“Jo’s dedication, ambition, intelligence and accomplishments exemplify that of a true leader and an individual who has a passion for her work and creating meaningful community-level change,” said Tim Giuliani, president and CEO of the Partnership. “Jo recognized the disproportionate impact the pandemic was having on women in business and has seen great success in unifying the region’s support organizations and community resources into a strategically coordinated campaign to propel women forward.  
Uplifting other women is a hallmark of Newell’s work, something especially evident in her creation of All Women Empowered (AWE). A campaign and coalition comprised of women and men from private, public and nonprofit partners, AWE works to propel women forward by bringing together community resources 
“When I first got to the Partnership in 2019, it was before George Floyd’s case, before social and racial injustice was a topic of conversation in the mainstream,” Newell said. We were already talking about diversity and inclusion. Part of that meant looking at women.” 
Newell and her team surveyed women in the region and came away with the premise for their new venture: “There are so many amazing women here, and there are programs and resources, but the information about them was not all together in any one place. It seemed to be in these silos, so we wanted to bring it together strategically.”  
On the AWE web page, which can be found on the Partnership’s Programs, Initiatives and Events page, users can find resources from health care and wellness, to awards and recognition opportunities, to learning programs and beyond, as well as a list of women-owned businesses in the region.  
AWE’s first meeting was held in February 2020, and getting it off the ground in the middle of a year full of uncertainty because of the COVID-19 pandemic wasn’t without its challenges, Newell said. But the timing also served as a vital reminder of the importance of the mission. 

 “With these shutdowns, women suddenly found themselves called on to be full-time employee, plus tutor, plus schoolteacher, plus caregiver for parents, while others were choosing to leave the workforce or actually being forced to. And we were seeing that a lot of the jobs that got furloughed belonged to women. It was obvious to us that this was very relevant.” 

Despite the challenges, the initiative pressed forward and held its first AWE Impact Forum in August 2021, where attendees could meet and learn about resources available for women in the region. Those resources including nonprofits, membership associations, entrepreneur organizations, media and other community groups.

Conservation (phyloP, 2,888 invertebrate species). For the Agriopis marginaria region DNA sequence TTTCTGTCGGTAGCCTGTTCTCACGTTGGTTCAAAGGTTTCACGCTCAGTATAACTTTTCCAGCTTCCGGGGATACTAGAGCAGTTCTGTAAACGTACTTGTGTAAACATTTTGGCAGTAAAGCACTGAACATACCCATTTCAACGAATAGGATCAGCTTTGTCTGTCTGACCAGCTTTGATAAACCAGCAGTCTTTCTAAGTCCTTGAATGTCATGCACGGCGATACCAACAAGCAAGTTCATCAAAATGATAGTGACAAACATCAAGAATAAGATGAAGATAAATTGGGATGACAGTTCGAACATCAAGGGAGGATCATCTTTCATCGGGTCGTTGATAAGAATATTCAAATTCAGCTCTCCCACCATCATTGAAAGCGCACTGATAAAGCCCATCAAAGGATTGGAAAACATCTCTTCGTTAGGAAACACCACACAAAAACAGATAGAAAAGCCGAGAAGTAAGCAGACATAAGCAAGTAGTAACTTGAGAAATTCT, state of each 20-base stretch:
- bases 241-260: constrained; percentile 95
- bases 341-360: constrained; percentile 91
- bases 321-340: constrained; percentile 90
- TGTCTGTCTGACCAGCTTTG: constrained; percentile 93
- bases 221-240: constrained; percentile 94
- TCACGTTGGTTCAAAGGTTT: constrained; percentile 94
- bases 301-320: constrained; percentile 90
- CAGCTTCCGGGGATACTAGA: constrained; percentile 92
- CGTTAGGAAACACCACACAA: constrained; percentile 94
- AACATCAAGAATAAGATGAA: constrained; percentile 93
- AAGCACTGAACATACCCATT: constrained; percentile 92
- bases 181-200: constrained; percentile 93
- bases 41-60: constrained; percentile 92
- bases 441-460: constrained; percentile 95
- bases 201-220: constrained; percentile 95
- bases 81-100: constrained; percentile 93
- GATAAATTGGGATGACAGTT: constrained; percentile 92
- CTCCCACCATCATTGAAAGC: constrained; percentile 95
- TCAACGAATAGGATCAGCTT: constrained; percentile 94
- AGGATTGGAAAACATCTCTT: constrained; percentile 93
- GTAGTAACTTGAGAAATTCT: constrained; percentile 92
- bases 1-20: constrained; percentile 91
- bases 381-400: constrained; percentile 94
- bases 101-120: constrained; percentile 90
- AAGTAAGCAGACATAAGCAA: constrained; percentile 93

Newell still spends much of her time devoted to nonprofits, most recently in her work with Tech Sassy Girlz, which empowers middle and high school girls to pursue STEM. For those girls, and the countless others she serves in her work, she leads by example.  
It’s all a part of building the community she is so passionate about, the reason she was drawn to her role from the beginning.  
Partnership board member Wendy Kurtz, founder and president of Elizabeth Charles & Associates, praised Newell as a community leader: “Jo Newell is a true rock star when it comes to helping businesses succeed. She doesn’t just get things done; she makes things happen! Whether connecting potential partners, researching options to overcome a business challenge, or pursuing opportunities to engage others, you can count on Jo.”  
Newell maintains unwavering focus on the vision of the Partnership and her role in the organization.  
“Our mission is about building a better, more equitable region for everybody,” she said. “It’s building this brilliant region where everybody gets a seat at the table.” 

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About the author

Meaghan Branham

Meaghan Branham is the managing editor for i4 Business, where she oversees the company’s digital media strategy, handles client relationship marketing for the print and digital magazines, and serves as one of the publication’s lead writers. A native of Brevard County, she splits her time between Central Florida and Nashville, Tennessee.